In the Celtic imagination, the spiritual journey is one which brings us inward to explore the hidden depths of our souls. This journey can be treacherous as we face those demons which are only reflections of ourselves. It can be joyous and liberating as we free ourselves from their grasp. It can be exhilarating as we uncover new aspects of ourselves we never knew existed. It can be exhausting as we start to realize how far off base we’ve been for so long. It can be many things and like most things – it is better with a friend.
In Medieval Irish Christianity, going back to the earliest texts we have, the method of training new monks was based primarily on a direct mentor-student relationship. There was a wonderful balance between the emphasis on the absolute importance of having a spiritual director AND the final responsibility of each individual to take their spiritual progress into their own hands.
I think this dynamic tension is shown so beautifully in the rule of Comghall from the medieval community of Bangor. The natural tendency of Irish Christianity for nondual thinking may be in part due to their distance from the Roman dualistic world. The rules from this time period were austere to say the least and after explaining the rigorous physical, mental, and spiritual practices the monks were to undertake, it goes on to describe the monastic life like this:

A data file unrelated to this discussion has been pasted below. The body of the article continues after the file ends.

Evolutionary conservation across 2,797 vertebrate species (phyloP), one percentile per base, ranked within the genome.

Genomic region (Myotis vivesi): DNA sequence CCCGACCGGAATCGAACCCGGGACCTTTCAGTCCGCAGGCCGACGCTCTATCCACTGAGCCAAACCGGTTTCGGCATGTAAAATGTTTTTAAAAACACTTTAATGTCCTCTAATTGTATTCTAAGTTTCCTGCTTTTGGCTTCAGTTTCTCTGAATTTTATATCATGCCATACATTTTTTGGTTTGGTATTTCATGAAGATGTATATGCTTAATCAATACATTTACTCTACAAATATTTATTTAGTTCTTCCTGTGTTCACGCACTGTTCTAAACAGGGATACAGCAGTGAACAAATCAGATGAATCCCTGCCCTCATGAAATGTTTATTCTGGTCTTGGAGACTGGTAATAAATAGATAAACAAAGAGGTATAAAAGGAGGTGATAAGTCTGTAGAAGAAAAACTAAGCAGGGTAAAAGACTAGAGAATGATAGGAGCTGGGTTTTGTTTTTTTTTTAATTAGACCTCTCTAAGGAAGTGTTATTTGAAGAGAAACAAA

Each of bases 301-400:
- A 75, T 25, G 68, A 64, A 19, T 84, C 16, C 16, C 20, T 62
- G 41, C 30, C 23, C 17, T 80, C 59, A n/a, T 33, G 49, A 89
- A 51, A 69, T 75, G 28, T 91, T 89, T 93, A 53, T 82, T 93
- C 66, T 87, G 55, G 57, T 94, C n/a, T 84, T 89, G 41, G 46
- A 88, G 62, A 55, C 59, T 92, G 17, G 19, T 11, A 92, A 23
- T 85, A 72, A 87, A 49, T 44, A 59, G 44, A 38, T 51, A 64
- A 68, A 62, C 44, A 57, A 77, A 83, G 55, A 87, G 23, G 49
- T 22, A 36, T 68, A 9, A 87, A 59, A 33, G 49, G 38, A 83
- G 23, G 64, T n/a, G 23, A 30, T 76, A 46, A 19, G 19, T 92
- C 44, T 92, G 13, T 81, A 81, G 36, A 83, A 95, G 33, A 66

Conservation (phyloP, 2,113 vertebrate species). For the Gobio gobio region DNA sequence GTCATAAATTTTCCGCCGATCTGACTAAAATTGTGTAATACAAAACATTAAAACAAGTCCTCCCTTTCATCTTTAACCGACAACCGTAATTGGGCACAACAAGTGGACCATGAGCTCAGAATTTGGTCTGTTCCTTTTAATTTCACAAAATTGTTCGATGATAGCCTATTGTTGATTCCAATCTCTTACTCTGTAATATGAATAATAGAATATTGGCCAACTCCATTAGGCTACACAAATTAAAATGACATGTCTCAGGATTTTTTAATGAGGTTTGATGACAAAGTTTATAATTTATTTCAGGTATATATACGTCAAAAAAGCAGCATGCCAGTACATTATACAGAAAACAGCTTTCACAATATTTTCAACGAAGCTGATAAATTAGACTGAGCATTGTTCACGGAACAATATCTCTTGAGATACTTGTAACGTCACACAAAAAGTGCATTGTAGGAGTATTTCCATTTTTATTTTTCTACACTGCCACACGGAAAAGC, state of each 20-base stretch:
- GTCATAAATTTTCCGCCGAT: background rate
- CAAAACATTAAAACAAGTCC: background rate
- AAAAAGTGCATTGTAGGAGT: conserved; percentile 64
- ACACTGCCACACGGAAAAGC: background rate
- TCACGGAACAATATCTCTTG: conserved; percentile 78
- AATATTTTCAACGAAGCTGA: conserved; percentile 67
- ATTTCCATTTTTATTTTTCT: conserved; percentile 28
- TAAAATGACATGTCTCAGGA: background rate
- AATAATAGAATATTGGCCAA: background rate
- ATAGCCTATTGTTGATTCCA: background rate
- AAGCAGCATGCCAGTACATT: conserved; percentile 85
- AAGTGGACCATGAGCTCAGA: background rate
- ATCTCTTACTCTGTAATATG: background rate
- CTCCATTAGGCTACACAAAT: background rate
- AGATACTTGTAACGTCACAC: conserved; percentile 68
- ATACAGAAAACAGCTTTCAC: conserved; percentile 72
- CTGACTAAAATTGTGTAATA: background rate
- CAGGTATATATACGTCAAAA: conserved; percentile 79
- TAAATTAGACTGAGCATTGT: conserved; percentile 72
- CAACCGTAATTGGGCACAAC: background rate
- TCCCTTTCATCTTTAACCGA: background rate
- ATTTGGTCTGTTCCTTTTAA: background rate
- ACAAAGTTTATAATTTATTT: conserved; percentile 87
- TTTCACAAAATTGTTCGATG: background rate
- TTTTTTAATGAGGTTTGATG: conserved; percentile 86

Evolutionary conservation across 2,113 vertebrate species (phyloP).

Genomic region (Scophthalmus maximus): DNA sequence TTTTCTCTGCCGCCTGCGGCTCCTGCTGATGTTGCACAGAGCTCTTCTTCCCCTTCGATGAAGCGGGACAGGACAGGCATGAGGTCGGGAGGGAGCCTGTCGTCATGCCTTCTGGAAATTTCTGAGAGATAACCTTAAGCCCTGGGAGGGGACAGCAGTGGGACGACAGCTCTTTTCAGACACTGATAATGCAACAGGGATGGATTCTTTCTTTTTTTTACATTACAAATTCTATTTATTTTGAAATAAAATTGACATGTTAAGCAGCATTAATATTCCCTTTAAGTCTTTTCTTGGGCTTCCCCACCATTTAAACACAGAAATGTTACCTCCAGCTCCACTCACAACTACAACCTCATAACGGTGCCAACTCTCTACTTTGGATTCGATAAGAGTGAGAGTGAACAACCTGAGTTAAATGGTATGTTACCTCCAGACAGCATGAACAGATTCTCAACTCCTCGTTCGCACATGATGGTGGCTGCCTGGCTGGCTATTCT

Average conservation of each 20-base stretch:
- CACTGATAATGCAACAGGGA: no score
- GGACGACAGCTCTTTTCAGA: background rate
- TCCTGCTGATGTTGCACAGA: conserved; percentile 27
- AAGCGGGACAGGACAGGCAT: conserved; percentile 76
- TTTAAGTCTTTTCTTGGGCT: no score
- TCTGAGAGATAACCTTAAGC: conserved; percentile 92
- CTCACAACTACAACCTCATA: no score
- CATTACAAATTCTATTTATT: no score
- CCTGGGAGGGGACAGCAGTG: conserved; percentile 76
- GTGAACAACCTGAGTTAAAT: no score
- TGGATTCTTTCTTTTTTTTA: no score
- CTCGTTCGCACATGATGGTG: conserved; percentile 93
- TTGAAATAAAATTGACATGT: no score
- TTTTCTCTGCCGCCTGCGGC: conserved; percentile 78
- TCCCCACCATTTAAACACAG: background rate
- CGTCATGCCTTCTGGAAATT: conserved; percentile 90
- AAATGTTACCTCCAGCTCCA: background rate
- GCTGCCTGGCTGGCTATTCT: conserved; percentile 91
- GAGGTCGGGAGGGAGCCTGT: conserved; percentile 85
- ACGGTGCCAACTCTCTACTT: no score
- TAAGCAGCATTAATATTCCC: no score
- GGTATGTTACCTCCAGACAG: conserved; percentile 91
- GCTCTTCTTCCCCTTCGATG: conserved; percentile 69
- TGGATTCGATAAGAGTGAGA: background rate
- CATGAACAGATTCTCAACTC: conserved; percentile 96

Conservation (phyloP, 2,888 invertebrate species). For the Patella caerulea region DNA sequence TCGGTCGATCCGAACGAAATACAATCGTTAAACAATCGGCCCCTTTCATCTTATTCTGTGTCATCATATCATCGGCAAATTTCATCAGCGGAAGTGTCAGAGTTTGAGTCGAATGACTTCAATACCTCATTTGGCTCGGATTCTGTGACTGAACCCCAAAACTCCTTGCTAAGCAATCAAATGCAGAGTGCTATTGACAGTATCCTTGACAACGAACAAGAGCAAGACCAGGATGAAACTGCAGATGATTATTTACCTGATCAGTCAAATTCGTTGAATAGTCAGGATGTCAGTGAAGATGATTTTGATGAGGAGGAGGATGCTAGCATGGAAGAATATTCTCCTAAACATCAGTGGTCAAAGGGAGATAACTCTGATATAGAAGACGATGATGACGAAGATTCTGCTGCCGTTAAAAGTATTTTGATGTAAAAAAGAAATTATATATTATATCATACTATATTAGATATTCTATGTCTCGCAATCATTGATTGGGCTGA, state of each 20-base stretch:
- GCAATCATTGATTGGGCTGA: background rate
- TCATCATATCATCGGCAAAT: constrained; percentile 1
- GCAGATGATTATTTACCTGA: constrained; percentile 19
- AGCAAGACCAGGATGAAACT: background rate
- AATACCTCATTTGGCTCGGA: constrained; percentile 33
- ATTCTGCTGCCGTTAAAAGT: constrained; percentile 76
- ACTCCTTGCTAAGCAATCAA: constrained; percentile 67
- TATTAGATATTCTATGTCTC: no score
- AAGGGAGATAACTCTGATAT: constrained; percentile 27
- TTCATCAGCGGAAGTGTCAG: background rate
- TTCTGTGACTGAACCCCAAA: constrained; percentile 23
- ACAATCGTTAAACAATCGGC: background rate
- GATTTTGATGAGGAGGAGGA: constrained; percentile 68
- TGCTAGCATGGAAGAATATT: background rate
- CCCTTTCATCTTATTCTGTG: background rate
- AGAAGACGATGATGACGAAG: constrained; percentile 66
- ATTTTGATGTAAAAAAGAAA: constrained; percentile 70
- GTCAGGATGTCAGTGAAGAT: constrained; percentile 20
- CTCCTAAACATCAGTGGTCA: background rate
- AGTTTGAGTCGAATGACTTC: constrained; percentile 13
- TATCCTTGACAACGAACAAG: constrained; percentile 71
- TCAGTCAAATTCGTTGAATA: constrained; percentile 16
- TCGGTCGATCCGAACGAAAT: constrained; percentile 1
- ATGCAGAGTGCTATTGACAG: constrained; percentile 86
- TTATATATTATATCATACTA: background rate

“The service of the Lord is light, wonderful, and pleasant. It is an excellent thing to place oneself in the hands of a holy mentor, that he may direct one’s path through life. The advice of a devout sage is a great asset.”
I absolutely love their capacity to describe a life of rigorous ascetic practice, poverty, and celibacy as “light and wonderful.” While I don’t myself live the rigorous life described in these medieval rules, I do think that these spiritual heroes have a great deal to teach us about what it means to be Christian. And I think that the combination of patience, love, and humility which are the key elements in these rules goes hand in hand with their practices of fasting, prayer, and spiritual direction.
While these monasteries were communal in every sense of the word, and even though the monk was to place themselves under the direction of their mentor, the final emphasis is still an individualistic one. An anamchara is of great value, but the final responsibility lays on the individual to exercise their free will and uncover the blessedness hidden within their soul.